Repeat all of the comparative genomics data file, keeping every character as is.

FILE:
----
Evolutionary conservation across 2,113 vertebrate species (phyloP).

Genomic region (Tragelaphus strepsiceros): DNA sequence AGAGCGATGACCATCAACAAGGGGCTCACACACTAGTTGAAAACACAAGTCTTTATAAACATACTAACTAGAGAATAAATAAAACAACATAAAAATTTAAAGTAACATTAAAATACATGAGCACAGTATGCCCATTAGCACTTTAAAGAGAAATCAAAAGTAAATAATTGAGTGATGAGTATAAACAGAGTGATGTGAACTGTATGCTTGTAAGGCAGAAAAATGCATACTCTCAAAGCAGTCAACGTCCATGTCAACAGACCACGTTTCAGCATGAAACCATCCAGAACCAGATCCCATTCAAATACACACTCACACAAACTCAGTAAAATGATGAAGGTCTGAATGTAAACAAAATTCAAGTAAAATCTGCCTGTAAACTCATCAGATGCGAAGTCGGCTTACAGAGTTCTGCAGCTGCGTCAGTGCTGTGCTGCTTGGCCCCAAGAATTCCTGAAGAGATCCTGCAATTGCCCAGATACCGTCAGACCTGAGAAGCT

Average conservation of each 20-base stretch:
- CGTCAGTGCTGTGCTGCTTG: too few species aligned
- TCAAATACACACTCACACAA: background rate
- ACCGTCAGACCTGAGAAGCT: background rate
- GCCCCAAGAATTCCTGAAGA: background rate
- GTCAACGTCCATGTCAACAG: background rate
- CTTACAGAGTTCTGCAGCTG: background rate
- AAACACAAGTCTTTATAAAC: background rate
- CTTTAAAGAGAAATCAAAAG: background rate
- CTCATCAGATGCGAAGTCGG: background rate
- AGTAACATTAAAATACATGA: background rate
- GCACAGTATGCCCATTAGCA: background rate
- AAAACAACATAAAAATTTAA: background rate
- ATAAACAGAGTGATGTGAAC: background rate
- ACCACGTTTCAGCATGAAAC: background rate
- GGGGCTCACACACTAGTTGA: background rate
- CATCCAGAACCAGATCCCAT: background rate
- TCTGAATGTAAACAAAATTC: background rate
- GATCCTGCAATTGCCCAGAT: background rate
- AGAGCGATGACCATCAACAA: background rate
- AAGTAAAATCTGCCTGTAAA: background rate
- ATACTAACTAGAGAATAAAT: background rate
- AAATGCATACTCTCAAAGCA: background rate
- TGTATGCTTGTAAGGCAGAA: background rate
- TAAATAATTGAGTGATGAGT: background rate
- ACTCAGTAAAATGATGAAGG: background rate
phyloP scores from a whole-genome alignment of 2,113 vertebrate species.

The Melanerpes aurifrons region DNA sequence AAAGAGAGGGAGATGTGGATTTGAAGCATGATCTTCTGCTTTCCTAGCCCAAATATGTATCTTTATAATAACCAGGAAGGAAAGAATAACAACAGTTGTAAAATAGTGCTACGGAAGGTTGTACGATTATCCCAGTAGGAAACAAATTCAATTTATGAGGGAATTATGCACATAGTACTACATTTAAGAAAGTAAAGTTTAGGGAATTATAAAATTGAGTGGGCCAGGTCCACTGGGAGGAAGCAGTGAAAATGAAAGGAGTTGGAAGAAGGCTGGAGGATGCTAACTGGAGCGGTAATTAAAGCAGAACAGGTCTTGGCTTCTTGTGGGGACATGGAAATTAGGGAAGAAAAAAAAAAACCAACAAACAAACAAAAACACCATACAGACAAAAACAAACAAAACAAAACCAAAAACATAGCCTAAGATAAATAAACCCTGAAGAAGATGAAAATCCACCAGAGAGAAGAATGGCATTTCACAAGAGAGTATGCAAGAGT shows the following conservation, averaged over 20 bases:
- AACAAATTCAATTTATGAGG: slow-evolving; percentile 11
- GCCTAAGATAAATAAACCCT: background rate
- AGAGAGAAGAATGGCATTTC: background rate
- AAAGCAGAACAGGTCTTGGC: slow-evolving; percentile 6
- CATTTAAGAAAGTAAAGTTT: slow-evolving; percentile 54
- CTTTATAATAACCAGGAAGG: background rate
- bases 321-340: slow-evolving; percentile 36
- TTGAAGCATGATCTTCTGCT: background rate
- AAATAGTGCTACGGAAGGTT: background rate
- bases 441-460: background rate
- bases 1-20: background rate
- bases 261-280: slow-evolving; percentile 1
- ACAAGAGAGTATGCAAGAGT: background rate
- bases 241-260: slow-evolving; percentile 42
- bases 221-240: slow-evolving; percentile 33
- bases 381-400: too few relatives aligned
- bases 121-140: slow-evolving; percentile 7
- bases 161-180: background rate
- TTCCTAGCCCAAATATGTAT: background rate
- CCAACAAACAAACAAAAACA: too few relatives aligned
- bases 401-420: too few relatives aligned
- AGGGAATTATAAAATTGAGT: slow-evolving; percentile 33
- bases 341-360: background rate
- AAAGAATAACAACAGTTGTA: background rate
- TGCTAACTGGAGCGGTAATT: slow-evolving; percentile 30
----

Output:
Evolutionary conservation across 2,113 vertebrate species (phyloP).

Genomic region (Tragelaphus strepsiceros): DNA sequence AGAGCGATGACCATCAACAAGGGGCTCACACACTAGTTGAAAACACAAGTCTTTATAAACATACTAACTAGAGAATAAATAAAACAACATAAAAATTTAAAGTAACATTAAAATACATGAGCACAGTATGCCCATTAGCACTTTAAAGAGAAATCAAAAGTAAATAATTGAGTGATGAGTATAAACAGAGTGATGTGAACTGTATGCTTGTAAGGCAGAAAAATGCATACTCTCAAAGCAGTCAACGTCCATGTCAACAGACCACGTTTCAGCATGAAACCATCCAGAACCAGATCCCATTCAAATACACACTCACACAAACTCAGTAAAATGATGAAGGTCTGAATGTAAACAAAATTCAAGTAAAATCTGCCTGTAAACTCATCAGATGCGAAGTCGGCTTACAGAGTTCTGCAGCTGCGTCAGTGCTGTGCTGCTTGGCCCCAAGAATTCCTGAAGAGATCCTGCAATTGCCCAGATACCGTCAGACCTGAGAAGCT

Average conservation of each 20-base stretch:
- CGTCAGTGCTGTGCTGCTTG: too few species aligned
- TCAAATACACACTCACACAA: background rate
- ACCGTCAGACCTGAGAAGCT: background rate
- GCCCCAAGAATTCCTGAAGA: background rate
- GTCAACGTCCATGTCAACAG: background rate
- CTTACAGAGTTCTGCAGCTG: background rate
- AAACACAAGTCTTTATAAAC: background rate
- CTTTAAAGAGAAATCAAAAG: background rate
- CTCATCAGATGCGAAGTCGG: background rate
- AGTAACATTAAAATACATGA: background rate
- GCACAGTATGCCCATTAGCA: background rate
- AAAACAACATAAAAATTTAA: background rate
- ATAAACAGAGTGATGTGAAC: background rate
- ACCACGTTTCAGCATGAAAC: background rate
- GGGGCTCACACACTAGTTGA: background rate
- CATCCAGAACCAGATCCCAT: background rate
- TCTGAATGTAAACAAAATTC: background rate
- GATCCTGCAATTGCCCAGAT: background rate
- AGAGCGATGACCATCAACAA: background rate
- AAGTAAAATCTGCCTGTAAA: background rate
- ATACTAACTAGAGAATAAAT: background rate
- AAATGCATACTCTCAAAGCA: background rate
- TGTATGCTTGTAAGGCAGAA: background rate
- TAAATAATTGAGTGATGAGT: background rate
- ACTCAGTAAAATGATGAAGG: background rate
phyloP scores from a whole-genome alignment of 2,113 vertebrate species.

The Melanerpes aurifrons region DNA sequence AAAGAGAGGGAGATGTGGATTTGAAGCATGATCTTCTGCTTTCCTAGCCCAAATATGTATCTTTATAATAACCAGGAAGGAAAGAATAACAACAGTTGTAAAATAGTGCTACGGAAGGTTGTACGATTATCCCAGTAGGAAACAAATTCAATTTATGAGGGAATTATGCACATAGTACTACATTTAAGAAAGTAAAGTTTAGGGAATTATAAAATTGAGTGGGCCAGGTCCACTGGGAGGAAGCAGTGAAAATGAAAGGAGTTGGAAGAAGGCTGGAGGATGCTAACTGGAGCGGTAATTAAAGCAGAACAGGTCTTGGCTTCTTGTGGGGACATGGAAATTAGGGAAGAAAAAAAAAAACCAACAAACAAACAAAAACACCATACAGACAAAAACAAACAAAACAAAACCAAAAACATAGCCTAAGATAAATAAACCCTGAAGAAGATGAAAATCCACCAGAGAGAAGAATGGCATTTCACAAGAGAGTATGCAAGAGT shows the following conservation, averaged over 20 bases:
- AACAAATTCAATTTATGAGG: slow-evolving; percentile 11
- GCCTAAGATAAATAAACCCT: background rate
- AGAGAGAAGAATGGCATTTC: background rate
- AAAGCAGAACAGGTCTTGGC: slow-evolving; percentile 6
- CATTTAAGAAAGTAAAGTTT: slow-evolving; percentile 54
- CTTTATAATAACCAGGAAGG: background rate
- bases 321-340: slow-evolving; percentile 36
- TTGAAGCATGATCTTCTGCT: background rate
- AAATAGTGCTACGGAAGGTT: background rate
- bases 441-460: background rate
- bases 1-20: background rate
- bases 261-280: slow-evolving; percentile 1
- ACAAGAGAGTATGCAAGAGT: background rate
- bases 241-260: slow-evolving; percentile 42
- bases 221-240: slow-evolving; percentile 33
- bases 381-400: too few relatives aligned
- bases 121-140: slow-evolving; percentile 7
- bases 161-180: background rate
- TTCCTAGCCCAAATATGTAT: background rate
- CCAACAAACAAACAAAAACA: too few relatives aligned
- bases 401-420: too few relatives aligned
- AGGGAATTATAAAATTGAGT: slow-evolving; percentile 33
- bases 341-360: background rate
- AAAGAATAACAACAGTTGTA: background rate
- TGCTAACTGGAGCGGTAATT: slow-evolving; percentile 30